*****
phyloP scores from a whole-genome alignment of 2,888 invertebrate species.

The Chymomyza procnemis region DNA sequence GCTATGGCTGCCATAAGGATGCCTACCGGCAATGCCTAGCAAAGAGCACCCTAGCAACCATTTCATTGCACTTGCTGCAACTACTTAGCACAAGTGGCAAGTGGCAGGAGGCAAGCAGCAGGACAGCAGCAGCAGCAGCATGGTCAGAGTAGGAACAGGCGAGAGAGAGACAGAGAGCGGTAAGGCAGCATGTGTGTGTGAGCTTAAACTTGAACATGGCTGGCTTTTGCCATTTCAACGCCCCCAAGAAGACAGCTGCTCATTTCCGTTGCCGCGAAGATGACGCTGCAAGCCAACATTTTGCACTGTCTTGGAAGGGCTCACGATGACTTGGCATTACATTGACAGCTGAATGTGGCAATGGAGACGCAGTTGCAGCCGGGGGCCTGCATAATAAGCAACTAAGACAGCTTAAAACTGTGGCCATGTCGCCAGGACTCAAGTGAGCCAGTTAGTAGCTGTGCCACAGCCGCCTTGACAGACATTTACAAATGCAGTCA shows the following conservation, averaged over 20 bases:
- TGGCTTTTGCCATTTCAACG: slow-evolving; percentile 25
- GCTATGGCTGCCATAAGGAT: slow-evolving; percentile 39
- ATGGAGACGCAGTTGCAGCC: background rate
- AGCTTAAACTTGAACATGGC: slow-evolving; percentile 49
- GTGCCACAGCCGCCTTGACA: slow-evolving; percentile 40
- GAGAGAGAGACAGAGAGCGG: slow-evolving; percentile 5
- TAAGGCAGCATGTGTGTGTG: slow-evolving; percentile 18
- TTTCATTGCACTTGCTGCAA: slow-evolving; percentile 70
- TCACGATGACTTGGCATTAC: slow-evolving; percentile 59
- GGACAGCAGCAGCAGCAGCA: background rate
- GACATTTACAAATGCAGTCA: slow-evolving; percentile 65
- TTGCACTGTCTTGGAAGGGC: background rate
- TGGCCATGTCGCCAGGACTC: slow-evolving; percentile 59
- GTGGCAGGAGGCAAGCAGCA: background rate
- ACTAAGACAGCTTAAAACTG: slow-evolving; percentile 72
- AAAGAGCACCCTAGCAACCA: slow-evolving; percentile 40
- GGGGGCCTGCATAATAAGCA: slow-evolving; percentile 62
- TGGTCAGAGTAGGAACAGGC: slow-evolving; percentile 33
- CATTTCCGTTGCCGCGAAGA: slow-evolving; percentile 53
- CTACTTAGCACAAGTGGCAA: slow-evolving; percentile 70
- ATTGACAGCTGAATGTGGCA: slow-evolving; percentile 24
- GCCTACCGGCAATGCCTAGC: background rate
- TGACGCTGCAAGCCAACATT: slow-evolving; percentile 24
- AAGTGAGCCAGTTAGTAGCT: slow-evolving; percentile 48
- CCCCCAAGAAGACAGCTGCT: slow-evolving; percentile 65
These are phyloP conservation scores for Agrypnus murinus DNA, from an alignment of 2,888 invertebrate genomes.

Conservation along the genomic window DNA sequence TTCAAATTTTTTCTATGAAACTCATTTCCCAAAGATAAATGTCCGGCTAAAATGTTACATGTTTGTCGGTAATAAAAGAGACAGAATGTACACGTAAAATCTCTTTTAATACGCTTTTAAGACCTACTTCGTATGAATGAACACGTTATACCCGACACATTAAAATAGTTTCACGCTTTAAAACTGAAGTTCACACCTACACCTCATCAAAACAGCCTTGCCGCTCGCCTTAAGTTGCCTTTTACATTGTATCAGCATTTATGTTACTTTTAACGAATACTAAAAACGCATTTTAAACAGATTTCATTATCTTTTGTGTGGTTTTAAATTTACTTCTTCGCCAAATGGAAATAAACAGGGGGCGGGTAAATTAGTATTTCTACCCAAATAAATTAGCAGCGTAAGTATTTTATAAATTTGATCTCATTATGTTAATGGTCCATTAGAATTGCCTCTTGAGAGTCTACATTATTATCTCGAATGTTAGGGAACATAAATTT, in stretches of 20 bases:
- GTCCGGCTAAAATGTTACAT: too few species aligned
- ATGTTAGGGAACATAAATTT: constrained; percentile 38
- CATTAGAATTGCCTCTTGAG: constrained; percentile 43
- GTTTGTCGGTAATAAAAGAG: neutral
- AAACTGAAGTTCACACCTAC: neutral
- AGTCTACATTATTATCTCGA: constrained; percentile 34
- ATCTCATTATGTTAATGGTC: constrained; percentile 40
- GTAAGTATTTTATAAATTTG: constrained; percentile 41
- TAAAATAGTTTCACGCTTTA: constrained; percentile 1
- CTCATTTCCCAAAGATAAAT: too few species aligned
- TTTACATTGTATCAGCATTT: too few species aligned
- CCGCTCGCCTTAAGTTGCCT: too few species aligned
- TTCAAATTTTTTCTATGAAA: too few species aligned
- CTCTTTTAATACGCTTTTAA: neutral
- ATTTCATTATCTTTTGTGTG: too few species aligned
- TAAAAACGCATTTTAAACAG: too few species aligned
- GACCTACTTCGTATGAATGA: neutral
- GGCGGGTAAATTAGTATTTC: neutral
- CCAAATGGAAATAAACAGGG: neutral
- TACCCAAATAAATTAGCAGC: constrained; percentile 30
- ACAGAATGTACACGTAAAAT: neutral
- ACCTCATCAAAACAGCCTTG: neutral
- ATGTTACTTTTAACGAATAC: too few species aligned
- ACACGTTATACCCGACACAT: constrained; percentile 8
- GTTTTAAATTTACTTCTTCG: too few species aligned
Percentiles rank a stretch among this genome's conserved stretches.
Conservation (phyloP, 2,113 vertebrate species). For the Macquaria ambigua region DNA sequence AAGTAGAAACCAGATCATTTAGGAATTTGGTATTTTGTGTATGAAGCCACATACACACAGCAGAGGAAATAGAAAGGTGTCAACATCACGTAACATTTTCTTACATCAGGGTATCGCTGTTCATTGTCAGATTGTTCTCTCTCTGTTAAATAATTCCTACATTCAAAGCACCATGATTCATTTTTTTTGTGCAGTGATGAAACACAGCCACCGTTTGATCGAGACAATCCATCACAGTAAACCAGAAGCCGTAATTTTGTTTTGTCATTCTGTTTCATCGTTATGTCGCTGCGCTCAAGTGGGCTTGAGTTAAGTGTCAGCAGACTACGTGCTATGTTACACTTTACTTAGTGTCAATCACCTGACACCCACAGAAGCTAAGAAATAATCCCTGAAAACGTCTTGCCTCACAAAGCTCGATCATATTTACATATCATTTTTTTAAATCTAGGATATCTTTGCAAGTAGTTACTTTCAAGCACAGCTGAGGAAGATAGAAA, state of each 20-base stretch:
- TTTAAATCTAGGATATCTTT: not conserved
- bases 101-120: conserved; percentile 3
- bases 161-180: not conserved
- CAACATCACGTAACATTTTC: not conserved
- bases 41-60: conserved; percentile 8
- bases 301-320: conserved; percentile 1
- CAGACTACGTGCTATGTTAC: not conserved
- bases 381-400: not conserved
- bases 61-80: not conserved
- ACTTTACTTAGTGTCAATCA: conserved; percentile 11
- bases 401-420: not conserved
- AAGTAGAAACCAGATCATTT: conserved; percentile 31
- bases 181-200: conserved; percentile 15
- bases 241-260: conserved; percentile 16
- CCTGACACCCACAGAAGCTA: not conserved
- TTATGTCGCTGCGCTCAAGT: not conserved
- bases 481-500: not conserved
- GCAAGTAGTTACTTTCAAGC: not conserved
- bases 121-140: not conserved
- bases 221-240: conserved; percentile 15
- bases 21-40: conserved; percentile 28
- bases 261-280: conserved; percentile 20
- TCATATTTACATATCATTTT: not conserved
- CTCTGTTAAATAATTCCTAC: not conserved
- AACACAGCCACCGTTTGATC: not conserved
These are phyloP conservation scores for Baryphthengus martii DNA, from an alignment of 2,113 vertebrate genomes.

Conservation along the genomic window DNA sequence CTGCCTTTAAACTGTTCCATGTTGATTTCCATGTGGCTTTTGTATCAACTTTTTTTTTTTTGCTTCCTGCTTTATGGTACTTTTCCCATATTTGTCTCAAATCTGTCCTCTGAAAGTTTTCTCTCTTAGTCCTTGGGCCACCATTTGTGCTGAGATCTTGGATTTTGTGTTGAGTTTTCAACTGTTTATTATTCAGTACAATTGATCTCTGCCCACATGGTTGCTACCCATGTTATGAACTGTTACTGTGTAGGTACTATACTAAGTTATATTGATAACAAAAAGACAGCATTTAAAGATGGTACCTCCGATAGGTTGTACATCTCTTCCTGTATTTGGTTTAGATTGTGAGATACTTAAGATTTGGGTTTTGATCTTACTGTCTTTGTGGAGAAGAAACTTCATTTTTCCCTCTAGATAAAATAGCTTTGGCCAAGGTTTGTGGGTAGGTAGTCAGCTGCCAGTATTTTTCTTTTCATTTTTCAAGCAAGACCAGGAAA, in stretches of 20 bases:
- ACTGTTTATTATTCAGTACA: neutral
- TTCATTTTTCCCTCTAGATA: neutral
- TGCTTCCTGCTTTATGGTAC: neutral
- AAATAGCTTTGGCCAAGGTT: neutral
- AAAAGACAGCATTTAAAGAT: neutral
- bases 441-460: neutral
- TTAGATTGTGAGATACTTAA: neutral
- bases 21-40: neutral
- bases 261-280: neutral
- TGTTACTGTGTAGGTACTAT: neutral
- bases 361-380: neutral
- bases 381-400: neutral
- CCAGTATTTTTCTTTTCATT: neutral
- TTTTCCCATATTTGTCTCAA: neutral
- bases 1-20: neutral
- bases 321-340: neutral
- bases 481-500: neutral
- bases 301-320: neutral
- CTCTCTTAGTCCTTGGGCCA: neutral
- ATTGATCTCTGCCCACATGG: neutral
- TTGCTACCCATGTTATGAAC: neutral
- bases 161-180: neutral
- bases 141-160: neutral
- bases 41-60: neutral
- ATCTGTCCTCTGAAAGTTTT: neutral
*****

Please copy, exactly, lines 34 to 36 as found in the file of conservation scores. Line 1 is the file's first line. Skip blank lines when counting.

- AAACTGAAGTTCACACCTAC: neutral
- AGTCTACATTATTATCTCGA: constrained; percentile 34
- ATCTCATTATGTTAATGGTC: constrained; percentile 40